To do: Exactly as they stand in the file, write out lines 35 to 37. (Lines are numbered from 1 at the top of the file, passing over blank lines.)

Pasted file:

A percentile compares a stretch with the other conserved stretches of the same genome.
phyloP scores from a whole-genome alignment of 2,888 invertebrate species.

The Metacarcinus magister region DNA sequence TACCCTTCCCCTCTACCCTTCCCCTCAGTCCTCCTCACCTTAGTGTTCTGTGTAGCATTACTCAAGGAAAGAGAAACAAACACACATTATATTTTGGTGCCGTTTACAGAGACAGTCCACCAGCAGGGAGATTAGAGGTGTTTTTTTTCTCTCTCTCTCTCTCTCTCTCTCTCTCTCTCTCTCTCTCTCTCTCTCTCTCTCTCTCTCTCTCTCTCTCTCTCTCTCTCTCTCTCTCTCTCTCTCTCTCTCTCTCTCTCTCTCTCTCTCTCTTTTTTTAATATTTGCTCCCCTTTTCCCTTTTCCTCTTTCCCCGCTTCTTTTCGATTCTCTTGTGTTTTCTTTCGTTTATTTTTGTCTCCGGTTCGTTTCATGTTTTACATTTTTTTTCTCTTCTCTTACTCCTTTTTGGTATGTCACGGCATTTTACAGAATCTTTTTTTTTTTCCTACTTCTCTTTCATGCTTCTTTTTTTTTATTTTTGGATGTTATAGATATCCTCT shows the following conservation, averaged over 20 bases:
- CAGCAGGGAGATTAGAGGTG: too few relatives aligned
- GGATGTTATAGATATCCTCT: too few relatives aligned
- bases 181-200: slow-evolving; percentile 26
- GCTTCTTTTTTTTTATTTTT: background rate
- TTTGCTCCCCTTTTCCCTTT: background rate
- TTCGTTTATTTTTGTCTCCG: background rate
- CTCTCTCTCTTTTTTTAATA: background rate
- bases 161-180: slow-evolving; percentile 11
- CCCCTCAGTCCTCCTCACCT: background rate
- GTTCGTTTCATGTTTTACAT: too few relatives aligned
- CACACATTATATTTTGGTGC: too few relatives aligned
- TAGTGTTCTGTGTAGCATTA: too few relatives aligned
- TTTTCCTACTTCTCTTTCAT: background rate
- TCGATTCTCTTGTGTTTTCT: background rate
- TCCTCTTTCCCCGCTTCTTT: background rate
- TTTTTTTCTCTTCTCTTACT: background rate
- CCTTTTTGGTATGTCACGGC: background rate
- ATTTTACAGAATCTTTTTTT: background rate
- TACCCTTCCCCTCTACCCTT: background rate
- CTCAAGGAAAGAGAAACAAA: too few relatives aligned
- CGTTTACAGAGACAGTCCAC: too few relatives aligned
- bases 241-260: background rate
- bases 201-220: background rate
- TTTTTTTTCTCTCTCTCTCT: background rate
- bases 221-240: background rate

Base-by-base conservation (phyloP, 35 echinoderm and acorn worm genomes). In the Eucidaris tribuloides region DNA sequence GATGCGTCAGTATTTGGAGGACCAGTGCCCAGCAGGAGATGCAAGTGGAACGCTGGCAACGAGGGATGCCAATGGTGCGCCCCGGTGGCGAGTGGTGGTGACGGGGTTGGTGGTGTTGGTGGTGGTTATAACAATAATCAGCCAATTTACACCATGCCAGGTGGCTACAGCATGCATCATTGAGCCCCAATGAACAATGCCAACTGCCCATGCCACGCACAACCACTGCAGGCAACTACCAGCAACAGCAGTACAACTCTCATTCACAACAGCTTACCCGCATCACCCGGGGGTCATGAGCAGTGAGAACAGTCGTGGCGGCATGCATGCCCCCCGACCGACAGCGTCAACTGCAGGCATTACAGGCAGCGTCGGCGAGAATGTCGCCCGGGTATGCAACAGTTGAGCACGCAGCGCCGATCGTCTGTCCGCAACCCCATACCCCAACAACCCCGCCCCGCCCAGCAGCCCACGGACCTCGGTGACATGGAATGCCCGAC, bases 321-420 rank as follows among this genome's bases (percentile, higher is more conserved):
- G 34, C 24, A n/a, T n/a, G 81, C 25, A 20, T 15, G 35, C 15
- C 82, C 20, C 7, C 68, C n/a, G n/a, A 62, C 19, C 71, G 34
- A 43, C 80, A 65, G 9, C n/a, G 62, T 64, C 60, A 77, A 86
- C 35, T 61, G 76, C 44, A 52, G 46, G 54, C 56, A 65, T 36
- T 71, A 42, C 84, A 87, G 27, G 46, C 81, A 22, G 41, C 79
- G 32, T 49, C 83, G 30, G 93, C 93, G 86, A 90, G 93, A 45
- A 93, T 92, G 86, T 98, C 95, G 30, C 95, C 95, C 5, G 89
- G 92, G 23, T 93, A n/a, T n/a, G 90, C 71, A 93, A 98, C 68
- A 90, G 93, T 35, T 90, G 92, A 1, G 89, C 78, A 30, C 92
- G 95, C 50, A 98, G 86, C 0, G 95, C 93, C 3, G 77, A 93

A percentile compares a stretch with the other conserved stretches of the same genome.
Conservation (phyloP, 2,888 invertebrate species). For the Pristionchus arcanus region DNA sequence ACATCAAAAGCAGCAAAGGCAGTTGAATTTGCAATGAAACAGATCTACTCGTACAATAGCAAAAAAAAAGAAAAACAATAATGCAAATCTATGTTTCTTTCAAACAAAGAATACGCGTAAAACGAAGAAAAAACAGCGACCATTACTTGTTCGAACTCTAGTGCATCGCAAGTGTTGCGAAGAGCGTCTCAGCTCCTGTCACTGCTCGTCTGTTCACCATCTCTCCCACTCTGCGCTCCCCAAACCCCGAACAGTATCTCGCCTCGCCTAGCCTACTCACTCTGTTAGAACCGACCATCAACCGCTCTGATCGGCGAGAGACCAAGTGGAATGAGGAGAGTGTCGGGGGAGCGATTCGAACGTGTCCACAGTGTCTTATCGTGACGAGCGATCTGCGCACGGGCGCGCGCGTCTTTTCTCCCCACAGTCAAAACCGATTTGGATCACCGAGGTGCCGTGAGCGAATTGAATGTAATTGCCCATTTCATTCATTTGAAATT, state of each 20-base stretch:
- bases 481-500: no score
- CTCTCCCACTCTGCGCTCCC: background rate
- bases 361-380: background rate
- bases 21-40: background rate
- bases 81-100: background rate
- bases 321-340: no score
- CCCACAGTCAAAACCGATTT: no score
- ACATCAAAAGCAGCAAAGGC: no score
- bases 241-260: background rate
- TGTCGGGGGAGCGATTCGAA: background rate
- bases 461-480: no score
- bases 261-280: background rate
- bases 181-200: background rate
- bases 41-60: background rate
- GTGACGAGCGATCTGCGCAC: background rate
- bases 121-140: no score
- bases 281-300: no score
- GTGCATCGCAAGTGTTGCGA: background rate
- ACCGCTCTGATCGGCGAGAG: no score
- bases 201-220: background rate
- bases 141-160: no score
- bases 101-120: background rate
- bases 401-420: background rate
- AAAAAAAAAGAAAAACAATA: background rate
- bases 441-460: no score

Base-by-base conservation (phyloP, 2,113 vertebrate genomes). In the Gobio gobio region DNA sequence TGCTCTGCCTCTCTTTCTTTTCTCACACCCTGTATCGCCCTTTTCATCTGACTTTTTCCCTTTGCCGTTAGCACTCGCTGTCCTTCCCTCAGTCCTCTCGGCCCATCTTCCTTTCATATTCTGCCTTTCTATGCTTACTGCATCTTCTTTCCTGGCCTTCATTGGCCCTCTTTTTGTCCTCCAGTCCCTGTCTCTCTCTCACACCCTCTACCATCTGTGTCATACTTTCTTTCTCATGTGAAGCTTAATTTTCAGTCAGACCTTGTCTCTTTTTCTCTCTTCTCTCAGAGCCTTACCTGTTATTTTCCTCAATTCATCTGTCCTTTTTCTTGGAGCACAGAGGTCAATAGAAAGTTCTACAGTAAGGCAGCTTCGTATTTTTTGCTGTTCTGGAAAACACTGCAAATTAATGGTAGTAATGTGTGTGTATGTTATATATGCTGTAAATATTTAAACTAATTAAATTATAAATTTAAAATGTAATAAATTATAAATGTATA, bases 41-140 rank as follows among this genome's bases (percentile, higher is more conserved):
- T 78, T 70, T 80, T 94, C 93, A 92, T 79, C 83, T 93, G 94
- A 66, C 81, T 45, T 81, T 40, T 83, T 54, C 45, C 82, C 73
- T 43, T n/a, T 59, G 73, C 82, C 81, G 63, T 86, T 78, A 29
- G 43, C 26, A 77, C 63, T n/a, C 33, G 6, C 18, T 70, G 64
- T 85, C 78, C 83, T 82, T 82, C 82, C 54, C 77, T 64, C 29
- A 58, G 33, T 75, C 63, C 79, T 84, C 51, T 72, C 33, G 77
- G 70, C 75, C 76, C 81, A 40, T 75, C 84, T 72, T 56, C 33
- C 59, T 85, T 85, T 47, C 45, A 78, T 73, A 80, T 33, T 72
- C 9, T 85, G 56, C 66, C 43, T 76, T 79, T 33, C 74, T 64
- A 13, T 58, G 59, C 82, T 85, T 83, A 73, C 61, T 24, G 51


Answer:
- G 32, T 49, C 83, G 30, G 93, C 93, G 86, A 90, G 93, A 45
- A 93, T 92, G 86, T 98, C 95, G 30, C 95, C 95, C 5, G 89
- G 92, G 23, T 93, A n/a, T n/a, G 90, C 71, A 93, A 98, C 68